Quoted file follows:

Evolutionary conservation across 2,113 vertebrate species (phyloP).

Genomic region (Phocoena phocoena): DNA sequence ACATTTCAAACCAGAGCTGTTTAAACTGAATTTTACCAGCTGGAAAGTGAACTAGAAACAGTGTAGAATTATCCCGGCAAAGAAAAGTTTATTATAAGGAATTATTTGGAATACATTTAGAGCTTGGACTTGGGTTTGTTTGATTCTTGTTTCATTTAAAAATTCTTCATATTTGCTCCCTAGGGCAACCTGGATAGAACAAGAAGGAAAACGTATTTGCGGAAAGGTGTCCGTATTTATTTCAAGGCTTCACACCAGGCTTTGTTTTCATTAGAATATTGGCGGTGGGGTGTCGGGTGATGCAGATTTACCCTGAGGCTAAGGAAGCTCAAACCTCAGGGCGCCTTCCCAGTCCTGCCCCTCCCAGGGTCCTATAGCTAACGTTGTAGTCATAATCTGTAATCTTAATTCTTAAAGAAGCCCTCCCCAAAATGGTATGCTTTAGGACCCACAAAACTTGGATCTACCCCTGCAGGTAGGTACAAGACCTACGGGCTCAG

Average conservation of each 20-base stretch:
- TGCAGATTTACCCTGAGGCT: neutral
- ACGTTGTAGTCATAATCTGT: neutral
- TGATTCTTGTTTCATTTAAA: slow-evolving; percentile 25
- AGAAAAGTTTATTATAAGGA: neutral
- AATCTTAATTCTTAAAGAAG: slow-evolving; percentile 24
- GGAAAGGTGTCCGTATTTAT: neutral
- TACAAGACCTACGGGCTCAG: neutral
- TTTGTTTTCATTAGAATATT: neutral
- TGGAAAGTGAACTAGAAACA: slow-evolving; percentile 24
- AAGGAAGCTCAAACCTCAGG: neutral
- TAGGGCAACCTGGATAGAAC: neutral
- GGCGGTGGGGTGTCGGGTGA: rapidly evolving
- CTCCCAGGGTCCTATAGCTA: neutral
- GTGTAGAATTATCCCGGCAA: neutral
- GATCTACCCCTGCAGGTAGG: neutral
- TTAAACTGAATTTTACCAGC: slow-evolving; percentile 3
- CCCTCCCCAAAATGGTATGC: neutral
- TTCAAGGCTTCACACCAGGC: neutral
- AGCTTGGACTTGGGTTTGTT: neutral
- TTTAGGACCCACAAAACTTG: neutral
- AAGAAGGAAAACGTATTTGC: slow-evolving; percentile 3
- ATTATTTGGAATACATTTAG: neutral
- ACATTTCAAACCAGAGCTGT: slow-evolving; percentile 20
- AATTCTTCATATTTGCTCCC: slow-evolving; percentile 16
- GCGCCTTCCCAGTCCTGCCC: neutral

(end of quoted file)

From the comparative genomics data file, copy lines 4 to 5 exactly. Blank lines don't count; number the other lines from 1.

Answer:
- TGCAGATTTACCCTGAGGCT: neutral
- ACGTTGTAGTCATAATCTGT: neutral